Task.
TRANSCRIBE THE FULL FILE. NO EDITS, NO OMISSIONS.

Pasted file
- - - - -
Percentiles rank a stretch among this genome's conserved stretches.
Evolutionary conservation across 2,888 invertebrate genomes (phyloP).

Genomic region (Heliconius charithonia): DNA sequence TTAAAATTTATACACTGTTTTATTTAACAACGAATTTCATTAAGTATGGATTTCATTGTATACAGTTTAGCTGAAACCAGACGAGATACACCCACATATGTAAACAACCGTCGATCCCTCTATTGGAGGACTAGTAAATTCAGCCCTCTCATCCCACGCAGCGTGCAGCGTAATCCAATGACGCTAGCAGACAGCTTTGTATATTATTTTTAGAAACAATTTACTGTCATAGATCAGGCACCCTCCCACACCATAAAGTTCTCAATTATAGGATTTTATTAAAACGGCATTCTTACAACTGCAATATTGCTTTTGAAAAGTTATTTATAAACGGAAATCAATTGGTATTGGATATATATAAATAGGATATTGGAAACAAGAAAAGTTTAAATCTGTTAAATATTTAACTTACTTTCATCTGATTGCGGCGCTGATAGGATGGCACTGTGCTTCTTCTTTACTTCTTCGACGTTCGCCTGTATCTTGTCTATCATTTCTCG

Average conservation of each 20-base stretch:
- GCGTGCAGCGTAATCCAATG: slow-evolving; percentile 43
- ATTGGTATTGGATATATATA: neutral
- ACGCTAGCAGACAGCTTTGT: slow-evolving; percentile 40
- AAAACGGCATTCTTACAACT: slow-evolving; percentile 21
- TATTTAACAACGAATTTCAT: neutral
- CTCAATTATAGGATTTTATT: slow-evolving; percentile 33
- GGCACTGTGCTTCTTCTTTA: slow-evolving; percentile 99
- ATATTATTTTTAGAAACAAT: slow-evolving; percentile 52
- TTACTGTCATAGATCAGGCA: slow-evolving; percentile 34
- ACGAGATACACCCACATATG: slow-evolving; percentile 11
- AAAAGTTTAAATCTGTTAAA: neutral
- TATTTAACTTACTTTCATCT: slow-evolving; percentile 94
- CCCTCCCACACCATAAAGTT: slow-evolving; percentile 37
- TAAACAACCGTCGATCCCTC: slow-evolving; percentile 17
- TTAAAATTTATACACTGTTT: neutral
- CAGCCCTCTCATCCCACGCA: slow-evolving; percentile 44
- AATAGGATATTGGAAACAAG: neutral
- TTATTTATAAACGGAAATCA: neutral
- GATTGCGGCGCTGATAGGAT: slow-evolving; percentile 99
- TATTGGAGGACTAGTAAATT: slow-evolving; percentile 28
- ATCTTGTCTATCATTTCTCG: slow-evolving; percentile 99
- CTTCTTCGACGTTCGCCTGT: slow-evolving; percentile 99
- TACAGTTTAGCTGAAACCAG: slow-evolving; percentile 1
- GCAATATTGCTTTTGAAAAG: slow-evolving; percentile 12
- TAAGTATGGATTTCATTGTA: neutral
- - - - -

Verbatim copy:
Percentiles rank a stretch among this genome's conserved stretches.
Evolutionary conservation across 2,888 invertebrate genomes (phyloP).

Genomic region (Heliconius charithonia): DNA sequence TTAAAATTTATACACTGTTTTATTTAACAACGAATTTCATTAAGTATGGATTTCATTGTATACAGTTTAGCTGAAACCAGACGAGATACACCCACATATGTAAACAACCGTCGATCCCTCTATTGGAGGACTAGTAAATTCAGCCCTCTCATCCCACGCAGCGTGCAGCGTAATCCAATGACGCTAGCAGACAGCTTTGTATATTATTTTTAGAAACAATTTACTGTCATAGATCAGGCACCCTCCCACACCATAAAGTTCTCAATTATAGGATTTTATTAAAACGGCATTCTTACAACTGCAATATTGCTTTTGAAAAGTTATTTATAAACGGAAATCAATTGGTATTGGATATATATAAATAGGATATTGGAAACAAGAAAAGTTTAAATCTGTTAAATATTTAACTTACTTTCATCTGATTGCGGCGCTGATAGGATGGCACTGTGCTTCTTCTTTACTTCTTCGACGTTCGCCTGTATCTTGTCTATCATTTCTCG

Average conservation of each 20-base stretch:
- GCGTGCAGCGTAATCCAATG: slow-evolving; percentile 43
- ATTGGTATTGGATATATATA: neutral
- ACGCTAGCAGACAGCTTTGT: slow-evolving; percentile 40
- AAAACGGCATTCTTACAACT: slow-evolving; percentile 21
- TATTTAACAACGAATTTCAT: neutral
- CTCAATTATAGGATTTTATT: slow-evolving; percentile 33
- GGCACTGTGCTTCTTCTTTA: slow-evolving; percentile 99
- ATATTATTTTTAGAAACAAT: slow-evolving; percentile 52
- TTACTGTCATAGATCAGGCA: slow-evolving; percentile 34
- ACGAGATACACCCACATATG: slow-evolving; percentile 11
- AAAAGTTTAAATCTGTTAAA: neutral
- TATTTAACTTACTTTCATCT: slow-evolving; percentile 94
- CCCTCCCACACCATAAAGTT: slow-evolving; percentile 37
- TAAACAACCGTCGATCCCTC: slow-evolving; percentile 17
- TTAAAATTTATACACTGTTT: neutral
- CAGCCCTCTCATCCCACGCA: slow-evolving; percentile 44
- AATAGGATATTGGAAACAAG: neutral
- TTATTTATAAACGGAAATCA: neutral
- GATTGCGGCGCTGATAGGAT: slow-evolving; percentile 99
- TATTGGAGGACTAGTAAATT: slow-evolving; percentile 28
- ATCTTGTCTATCATTTCTCG: slow-evolving; percentile 99
- CTTCTTCGACGTTCGCCTGT: slow-evolving; percentile 99
- TACAGTTTAGCTGAAACCAG: slow-evolving; percentile 1
- GCAATATTGCTTTTGAAAAG: slow-evolving; percentile 12
- TAAGTATGGATTTCATTGTA: neutral